23. Dopamine elevation MAO-A, B or both?

These commentaries are based on Dr Gillman’s peer reviewed scientific papers, see Publications

I particularly acknowledge the assistance of Professor John Finberg in preparing this commentary.


There is an enduring lack of appreciation of the fact that inhibiting both subtypes of MAO elevates human brain levels of dopamine to a greater extent than selective blockade of MAO-B.  That being the case, why are the anti-parkinsonian drugs — selegiline and rasagiline — selective for MAO-B?

The answer to this question is rooted in the historic concerns about the dangers of MAOI drugs — see this commentary about the history of MAOI drugs.  Both the development of the (weak) selective reversible inhibitor of MAO-A, moclobemide[1], and the development of rasagiline, the irreversible selective inhibitor of MAO-B, represent attempts to minimize perceived disadvantages resulting from the tyramine pressor response.


The direct evidence comes only from animal experiments, so far.  Experimental work in humans is now possible (PET studies) but has not yet been undertaken.  It seems people are too busy doing ‘systematic reviews’ and ‘meta-analyses’ to do any good original work.  As Professor Ioannidis recently pointed out there are now more meta-analyses of antidepressant trials than actual original trials!  What a farcical situation research has now become — it is like a ploughman going up and down the field over the same furrow, over and over.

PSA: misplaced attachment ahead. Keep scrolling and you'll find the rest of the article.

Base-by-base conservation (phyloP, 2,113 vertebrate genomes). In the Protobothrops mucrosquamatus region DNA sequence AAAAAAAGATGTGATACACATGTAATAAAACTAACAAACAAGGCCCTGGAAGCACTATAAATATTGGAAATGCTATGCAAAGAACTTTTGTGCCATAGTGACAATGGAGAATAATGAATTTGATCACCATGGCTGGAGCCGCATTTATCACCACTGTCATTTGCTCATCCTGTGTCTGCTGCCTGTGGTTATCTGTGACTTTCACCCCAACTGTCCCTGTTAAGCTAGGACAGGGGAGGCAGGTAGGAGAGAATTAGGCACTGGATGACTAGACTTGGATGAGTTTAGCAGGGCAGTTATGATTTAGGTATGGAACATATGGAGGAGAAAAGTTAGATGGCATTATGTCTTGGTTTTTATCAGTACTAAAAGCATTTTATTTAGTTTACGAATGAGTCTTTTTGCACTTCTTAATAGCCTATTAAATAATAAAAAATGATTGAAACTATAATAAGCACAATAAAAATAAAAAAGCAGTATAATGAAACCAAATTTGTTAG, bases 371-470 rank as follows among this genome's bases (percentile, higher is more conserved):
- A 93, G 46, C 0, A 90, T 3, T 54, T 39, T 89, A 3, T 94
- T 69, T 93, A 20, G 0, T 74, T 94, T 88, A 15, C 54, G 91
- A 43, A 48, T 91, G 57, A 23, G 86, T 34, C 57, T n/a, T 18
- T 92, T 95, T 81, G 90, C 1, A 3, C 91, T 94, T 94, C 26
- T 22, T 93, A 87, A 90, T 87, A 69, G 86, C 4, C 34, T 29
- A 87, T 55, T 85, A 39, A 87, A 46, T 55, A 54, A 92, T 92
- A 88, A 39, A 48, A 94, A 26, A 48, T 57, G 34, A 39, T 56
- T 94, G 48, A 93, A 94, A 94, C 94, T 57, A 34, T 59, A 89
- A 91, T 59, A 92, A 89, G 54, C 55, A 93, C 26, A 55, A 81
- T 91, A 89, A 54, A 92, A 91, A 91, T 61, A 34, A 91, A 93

30/10- MAOIs need to inhibit MAO by close to 100% in order to be effective, because MAO is in a large excess.

Nature rarely supports inefficiency, so why it is in such excess? what is it doing? is there a hypothesis as to explain this?


MAOIs increase the free amine within the neurons, since the amines are constantly synthesized, and the vesicular storage capacity is limited.  Then the concentration gradient for reuptake from the synapse back to the internal compartment is altered, there is a smaller concentration gradient synaptic to inside, so net reuptake is reduced, and more amine remains in the synaptic space, leading to a greater effect at the receptors [1].  In various studies both at Finberg’s lab and others, they found that MAOI treatment does not affect the initial rate of amine reuptake, but in vivo, using microdialysis, we find an increase in free amine in the extracellular space. (I enclose an article on this).


Microdialysis shows a small increase in striatal resting dopamine level in intact rats but a potentiation of the depolarization-induced release.  Selegiline behaved similarly.  By comparison, clorgyline caused a massive increase in KCl-induced DA [2].

In the DA lesioned striatum, rasagiline produced a small increase in L-dopa-induced DA release, but clorgyline increased this many fold [3]

A similar result was reported about the same time by Abercrombie (attached). Other microdialysis studies in rats have shown the greater effect of MAO-A than MAO-B inhibition on DA levels — it is not valid to assume the same happens humans.

Finberg’s paper on rasagiline and other brain amines in rats, shows the greater effects of clorgyline and tranylcypromine than rasagiline on DA metabolism.  I quote JF

Because of the cheese effect no one has been prepared to give MAO-A or A+B inhibitors to patients, not only because of the tyramine problem but also because of interaction with L-dopa. I suppose that if an ambitious clinician was prepared to start his patient (advanced PD, not responding to L-dopa) on an A+B inhibitor, and then give very small doses of L-dopa initially, it might be possible to see a good clinical effect, but none are prepared to do this. It would be possible using PET or SPECT to look at effects on in vivo DA levels in people after MAO-I but again no-one has done this yet.